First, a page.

The Plastic Rainbow Instrument of Sonic Mayhem. (PRISM) -PART ONE




I bought an acrylic guitar the other week. It was on ebay for cheap and it looked quite beautiful, and I already have an acrylic bass so I bought it, despite knowing that these instruments are of somewhat dubious tonal quality (even though the auctioneer gave assurances that it sounded ALMOST as good as a decent Epiphone Les Paul). I was already planning to "do" something to it, when it arrived and proved to sound not unlike a ukelele squeezed through a baked bean tin microphone, I was decided. I henceforth procured some nice colour changing rainbow LEDs, and stealthily gathered my soldering equipment.

Basically, there are two sections to the process as I did it. I will outline these separately because they are essentially two projects stuck together. The first section involved the mount and wiring of LEDs and pretty much anyone can do it. The second section, fabricating and wiring a guitar effect board is quite advanced by itself not to mention installing it into a tiny guitar control cavity, I would only advise undertaking this if you already know a bit about effects, electronics, or are REALLY determined to learn.

You know the rest- I am not responsible, ever, for anything, blah blah blah so ner.

Step 1: Plastic Rainbow Instrument....... BEGIN!

Materials Required:-

1) Soldering iron and the grey matter associated with wielding it
2) Glue gun, or clear 5 minute epoxy depending on taste.
3) Rainbow LEDs! Or any LEDS for that matter. I Used THESE
4) Drill
5) Wires, solder, resistors, heatshrink.

So. First I spent some time working out what was going where and how to do it etc etc. I wanted mixed LEDs of various colours mounted all round the guitar at first, but I didn't want unsightly wires all over it, on top of that, different spec LEDs can be troublesome when wiring them up with limiting resistors in parallel and all that malarkey... The best solution I considered was to mount very bright LEDS in roughly the four corners, and angle them into the guitar body for impressive refraction effects.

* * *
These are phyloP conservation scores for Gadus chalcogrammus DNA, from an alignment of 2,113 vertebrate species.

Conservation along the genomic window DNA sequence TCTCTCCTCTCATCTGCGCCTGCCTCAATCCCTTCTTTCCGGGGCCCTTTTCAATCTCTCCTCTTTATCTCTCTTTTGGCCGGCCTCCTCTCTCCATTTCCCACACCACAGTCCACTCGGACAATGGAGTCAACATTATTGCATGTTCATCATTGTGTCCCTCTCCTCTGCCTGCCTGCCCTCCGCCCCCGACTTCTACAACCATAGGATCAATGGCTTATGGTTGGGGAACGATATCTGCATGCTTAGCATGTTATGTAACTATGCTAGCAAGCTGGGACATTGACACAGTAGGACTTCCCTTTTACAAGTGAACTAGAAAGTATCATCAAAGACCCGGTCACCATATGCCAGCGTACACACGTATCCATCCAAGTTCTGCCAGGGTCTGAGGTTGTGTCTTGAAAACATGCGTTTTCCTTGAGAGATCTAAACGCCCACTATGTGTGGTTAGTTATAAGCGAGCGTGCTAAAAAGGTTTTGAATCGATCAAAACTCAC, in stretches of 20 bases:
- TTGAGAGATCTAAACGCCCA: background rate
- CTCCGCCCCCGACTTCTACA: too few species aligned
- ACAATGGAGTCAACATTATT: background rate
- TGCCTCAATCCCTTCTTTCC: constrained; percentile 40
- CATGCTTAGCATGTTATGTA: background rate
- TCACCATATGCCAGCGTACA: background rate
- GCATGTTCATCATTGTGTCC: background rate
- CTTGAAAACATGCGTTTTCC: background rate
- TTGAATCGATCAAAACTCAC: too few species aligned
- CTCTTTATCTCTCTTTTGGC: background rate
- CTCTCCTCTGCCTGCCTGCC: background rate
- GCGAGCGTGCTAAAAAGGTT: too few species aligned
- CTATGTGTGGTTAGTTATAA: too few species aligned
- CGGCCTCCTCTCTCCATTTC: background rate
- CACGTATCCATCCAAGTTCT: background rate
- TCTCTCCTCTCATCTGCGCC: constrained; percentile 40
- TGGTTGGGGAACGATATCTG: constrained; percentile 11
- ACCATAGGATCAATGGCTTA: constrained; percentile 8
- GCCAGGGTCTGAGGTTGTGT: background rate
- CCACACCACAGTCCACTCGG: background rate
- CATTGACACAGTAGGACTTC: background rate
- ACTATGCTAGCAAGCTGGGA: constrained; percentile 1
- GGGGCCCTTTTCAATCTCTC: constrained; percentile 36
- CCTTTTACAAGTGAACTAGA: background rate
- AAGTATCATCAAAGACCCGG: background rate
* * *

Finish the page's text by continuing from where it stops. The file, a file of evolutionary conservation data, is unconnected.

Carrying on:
I also made the decision to lose the neck pickup for battery space, this simplifies the wiring in the control cavity greatly.. The guitar sounds nasty anyway, so the FX I chose for Part Two is a real NOISE maker... I doubt I'll miss the neck pickup, and this way it will only cost me once to replace the bridge pickup with something that doesn't sound like a 1950's transistor radio.

This is what it looked like shortly after I started removing strings and knobs and was around the time I started to think 'hmm maybe I should try and make one of those instructabilly things..'

Step 2: Strip Boring Twee Electrics, Drill New Holes, Replace With Cool Electrics.

After stripping almost all the electrics, I wired up long leads to each of the LEDs. I wanted to drill as few new holes as possible to mount them, so: One went in the already drilled out pickup switch compartment which was angled just the way I wanted (into the guitar and slightly toward the viewer). I drilled a similar angle of hole on the other side from the empty neck pickup compartment. One went in the bottom control cavity.